mergers and acquisitions

Spain’s BBVA sells US unit, in tie-up talks with rival

Agence France-Presse

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Spain’s BBVA sells US unit, in tie-up talks with rival

BBVA. This file photo, taken on June 1, 2014, shows Spanish bank BBVA's then-headquarters in Madrid.

Photo by Dani Pozo/AFP

Spanish bank BBVA is selling its US unit to PNC Financial Services for $11.6 billion. It also announces talks with Banco Sabadell over a possible tie-up that could create Spain's largest lender.

Spain’s 2nd largest bank BBVA said on Monday, November 16, it has agreed to sell its United States unit to PNC Financial Services for $11.6 billion and was in merger talks with Banco Sabadell.

The all-cash sale of its US unit, which is expected to close in mid-2021 pending regulatory approval, would transform PNC Financial Services into the 5th largest retail bank by assets in the United States.

It will give Pittsburg-based PNC Financial Services a coast-to-coast presence in 29 of the 30 largest markets in the United States, according to PNC.

“This is a very positive transaction for all sides,” BBVA executive chairman Carlos Torres Vila said in a statement.

“The deal enhances our already strong financial position. We will have ample flexibility to profitably deploy capital in our markets, strengthening our long-term growth profile and supporting economies in the recovery phase.”

BBVA’s unit in the US has $104 billion (88 billion euros) in assets and operates 637 branches in Alabama, Arizona, California, Colorado, Florida, New Mexico, and Texas. It accounted for less than 10% of BBVA’s net profit last year however.

BBVA announced in a separate statement after the Madrid stock market closed that it was in talks with Banco Sabadell, Spain’s 5th largest bank, over a possible tie-up that could create the country’s largest lender.

“No decision has been taken in relation to this potential merger and there is no certainty that it will arrive,” the statement said.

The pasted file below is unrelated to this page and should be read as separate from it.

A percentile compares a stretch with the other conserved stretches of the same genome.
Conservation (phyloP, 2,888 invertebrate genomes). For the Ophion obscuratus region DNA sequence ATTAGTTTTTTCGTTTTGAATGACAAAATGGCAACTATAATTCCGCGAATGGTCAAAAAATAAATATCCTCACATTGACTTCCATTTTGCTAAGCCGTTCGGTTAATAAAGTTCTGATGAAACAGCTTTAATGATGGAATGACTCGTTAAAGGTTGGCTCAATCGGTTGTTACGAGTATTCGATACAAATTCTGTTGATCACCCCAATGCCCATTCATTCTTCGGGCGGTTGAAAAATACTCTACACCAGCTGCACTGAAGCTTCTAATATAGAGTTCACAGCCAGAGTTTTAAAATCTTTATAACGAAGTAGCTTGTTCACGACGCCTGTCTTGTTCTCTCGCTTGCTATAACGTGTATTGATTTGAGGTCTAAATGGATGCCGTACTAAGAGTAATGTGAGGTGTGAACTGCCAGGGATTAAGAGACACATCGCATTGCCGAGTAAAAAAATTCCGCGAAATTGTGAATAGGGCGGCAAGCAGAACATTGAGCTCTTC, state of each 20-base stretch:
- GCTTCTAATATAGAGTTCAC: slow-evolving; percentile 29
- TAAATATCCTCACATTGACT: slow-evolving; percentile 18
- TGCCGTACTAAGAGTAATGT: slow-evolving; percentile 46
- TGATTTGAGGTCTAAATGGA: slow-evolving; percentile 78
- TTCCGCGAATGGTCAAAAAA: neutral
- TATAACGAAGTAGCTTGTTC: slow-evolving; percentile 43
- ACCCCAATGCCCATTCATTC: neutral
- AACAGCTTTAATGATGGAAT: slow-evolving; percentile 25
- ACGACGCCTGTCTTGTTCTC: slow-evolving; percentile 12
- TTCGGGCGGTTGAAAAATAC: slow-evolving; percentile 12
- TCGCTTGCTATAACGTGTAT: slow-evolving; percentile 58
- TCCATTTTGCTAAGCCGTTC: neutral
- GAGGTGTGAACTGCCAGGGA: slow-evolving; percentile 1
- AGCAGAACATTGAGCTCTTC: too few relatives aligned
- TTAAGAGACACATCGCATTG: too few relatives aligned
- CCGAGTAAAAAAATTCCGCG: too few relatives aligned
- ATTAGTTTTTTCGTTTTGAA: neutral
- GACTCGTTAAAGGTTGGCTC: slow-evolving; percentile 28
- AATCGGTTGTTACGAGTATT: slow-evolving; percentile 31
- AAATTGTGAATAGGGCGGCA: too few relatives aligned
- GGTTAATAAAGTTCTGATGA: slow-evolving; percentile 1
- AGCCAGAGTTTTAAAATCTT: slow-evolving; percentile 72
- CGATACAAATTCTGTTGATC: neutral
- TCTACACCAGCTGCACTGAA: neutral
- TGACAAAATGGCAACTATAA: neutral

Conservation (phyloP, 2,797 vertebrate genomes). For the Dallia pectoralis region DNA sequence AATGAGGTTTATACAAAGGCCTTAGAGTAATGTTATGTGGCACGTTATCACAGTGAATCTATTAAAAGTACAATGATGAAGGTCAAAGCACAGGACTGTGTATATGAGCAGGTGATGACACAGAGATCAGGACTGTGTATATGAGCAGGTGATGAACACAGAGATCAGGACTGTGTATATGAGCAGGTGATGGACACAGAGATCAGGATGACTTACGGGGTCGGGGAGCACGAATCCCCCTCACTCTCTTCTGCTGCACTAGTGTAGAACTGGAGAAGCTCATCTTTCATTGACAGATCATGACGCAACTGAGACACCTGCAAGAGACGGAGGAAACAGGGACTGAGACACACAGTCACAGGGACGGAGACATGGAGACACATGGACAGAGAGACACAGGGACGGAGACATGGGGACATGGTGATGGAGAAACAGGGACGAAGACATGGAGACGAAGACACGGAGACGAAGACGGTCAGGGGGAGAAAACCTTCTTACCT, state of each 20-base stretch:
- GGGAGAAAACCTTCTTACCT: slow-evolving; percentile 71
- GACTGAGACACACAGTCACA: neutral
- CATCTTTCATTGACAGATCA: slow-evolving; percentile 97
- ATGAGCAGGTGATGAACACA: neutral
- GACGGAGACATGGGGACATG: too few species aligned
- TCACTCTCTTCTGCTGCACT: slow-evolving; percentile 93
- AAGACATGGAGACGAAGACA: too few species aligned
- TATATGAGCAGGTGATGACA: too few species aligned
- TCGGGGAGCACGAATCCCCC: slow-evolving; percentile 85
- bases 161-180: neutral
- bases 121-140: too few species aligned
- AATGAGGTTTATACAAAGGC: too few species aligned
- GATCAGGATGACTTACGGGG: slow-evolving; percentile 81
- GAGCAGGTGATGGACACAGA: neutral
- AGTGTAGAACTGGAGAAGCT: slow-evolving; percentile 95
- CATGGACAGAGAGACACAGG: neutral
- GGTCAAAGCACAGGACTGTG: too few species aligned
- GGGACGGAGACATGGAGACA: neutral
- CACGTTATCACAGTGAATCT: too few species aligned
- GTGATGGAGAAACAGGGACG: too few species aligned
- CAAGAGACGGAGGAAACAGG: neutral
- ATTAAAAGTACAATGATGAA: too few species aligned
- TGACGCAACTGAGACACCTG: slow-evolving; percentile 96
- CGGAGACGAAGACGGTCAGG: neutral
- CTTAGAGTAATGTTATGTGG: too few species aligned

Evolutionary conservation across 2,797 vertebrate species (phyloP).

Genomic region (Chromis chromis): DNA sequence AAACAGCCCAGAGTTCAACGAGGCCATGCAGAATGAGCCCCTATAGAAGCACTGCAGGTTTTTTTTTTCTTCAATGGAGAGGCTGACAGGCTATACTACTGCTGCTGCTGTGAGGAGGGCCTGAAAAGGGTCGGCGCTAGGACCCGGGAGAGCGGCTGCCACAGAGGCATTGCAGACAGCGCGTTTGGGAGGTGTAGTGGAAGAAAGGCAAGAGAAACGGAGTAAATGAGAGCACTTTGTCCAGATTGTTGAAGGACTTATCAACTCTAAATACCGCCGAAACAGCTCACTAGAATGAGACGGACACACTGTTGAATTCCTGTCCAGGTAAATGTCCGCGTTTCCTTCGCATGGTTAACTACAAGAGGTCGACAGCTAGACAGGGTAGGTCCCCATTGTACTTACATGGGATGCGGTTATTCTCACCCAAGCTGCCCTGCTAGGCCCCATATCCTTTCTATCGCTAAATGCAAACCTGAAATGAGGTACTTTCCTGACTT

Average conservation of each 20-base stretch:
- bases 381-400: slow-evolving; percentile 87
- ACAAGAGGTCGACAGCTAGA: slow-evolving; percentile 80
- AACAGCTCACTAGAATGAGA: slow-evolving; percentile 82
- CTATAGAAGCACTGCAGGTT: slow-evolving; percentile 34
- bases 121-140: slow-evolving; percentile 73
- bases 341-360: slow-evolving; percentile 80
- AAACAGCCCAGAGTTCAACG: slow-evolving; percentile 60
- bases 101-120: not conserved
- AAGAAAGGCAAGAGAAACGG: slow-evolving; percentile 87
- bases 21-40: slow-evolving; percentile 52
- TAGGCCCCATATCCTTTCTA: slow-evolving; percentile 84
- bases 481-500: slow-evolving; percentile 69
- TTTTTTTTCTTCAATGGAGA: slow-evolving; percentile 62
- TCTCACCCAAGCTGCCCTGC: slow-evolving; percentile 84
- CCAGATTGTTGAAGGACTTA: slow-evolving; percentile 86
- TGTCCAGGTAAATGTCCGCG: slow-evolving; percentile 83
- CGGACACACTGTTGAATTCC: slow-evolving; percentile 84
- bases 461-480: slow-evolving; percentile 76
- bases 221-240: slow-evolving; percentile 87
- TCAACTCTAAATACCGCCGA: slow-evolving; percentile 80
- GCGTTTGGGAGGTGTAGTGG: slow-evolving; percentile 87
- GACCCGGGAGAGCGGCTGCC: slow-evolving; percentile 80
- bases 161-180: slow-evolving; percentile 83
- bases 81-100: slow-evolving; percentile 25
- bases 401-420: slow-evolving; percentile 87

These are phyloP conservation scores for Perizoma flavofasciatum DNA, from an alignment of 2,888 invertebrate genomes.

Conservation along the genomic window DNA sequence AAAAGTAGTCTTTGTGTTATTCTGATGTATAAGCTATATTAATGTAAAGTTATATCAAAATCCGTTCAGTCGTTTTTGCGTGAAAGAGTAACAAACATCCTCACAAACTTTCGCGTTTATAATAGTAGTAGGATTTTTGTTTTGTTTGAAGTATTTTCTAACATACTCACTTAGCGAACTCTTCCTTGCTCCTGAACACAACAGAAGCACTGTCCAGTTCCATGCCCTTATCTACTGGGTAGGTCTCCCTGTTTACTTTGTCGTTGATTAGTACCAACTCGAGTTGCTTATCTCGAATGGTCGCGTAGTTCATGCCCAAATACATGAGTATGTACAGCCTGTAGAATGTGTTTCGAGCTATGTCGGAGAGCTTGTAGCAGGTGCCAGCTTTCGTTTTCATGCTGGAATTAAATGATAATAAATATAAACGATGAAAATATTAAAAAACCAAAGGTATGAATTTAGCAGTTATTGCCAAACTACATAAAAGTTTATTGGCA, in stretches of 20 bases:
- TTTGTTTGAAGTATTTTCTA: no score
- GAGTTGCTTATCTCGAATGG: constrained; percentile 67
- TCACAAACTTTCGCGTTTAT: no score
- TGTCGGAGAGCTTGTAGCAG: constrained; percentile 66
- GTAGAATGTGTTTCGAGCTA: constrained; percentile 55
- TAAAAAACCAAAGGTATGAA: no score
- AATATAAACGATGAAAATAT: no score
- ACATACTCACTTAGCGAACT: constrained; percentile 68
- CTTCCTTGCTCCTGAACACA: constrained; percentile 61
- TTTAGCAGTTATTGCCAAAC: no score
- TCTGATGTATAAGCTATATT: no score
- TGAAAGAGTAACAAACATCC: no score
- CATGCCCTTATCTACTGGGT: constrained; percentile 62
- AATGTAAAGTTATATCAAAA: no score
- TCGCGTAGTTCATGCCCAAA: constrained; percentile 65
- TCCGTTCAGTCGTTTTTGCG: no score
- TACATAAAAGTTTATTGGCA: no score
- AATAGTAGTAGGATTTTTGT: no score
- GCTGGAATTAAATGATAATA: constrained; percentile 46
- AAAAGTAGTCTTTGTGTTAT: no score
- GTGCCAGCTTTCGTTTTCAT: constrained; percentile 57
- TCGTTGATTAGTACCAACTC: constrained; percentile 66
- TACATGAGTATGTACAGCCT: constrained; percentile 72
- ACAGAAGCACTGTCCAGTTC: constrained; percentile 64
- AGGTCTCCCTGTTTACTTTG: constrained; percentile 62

Pandemic weighs

Banks across Europe are struggling to cope with record low interest rates and the economic downturn sparked by the coronavirus pandemic, which has increased pressure on them to boost liquidity and capital ratios by selling assets or through tie-ups.

In September, Spain’s CaixaBank and rival Bankia approved their merger into the country’s biggest domestic lender in a move that transforms the landscape of Spanish banking.

The tie-up talks between BBVA and Banco Sabadell “probably began before the pandemic, but the pandemic accelerates the need to develop strategies to resize,” Santiago Carbo, an analyst at Spanish think tank Funcas, told public television TVE.

Spanish banks needed to grow “to be more profitable and to maintain that profitability,” he added.

BBVA posted a net loss of 15 million euros ($12.7 million) for the first 9 months of 2020 while Banco Sabadell saw net profit fall by 74% during the period to 203 million euros as it increased provisions for bad loans.

Last month, BBVA warned that due to “worsening macroeconomic prospects” because of the pandemic, it would write down the value of its assets by 5 billion euros.

‘Accelerate growth’

The sale price for BBVA’s US unit represents almost half of BBVA’s current market capitalization, according to the lender.

The deal does not include BBVA’s broker dealer and branch in New York, through which it will continue to provide corporate and investment banking services, as well as its representative office in San Francisco.

Founded in 1857, BBVA employs more than 100,000 people in about 30 countries. It has a strong presence outside of Spain in former Spanish colonies in Latin America as well as in Turkey.

BBVA posted a 2019 net profit of 3.5 billion euros, a 35% decline from the previous year, which was inflated by the sale of its subsidiary in Chile.

On Monday, BBVA shares gained 15.25% to 3.65 euros, outperforming the Ibex-35 index which closed up 2.6%. –

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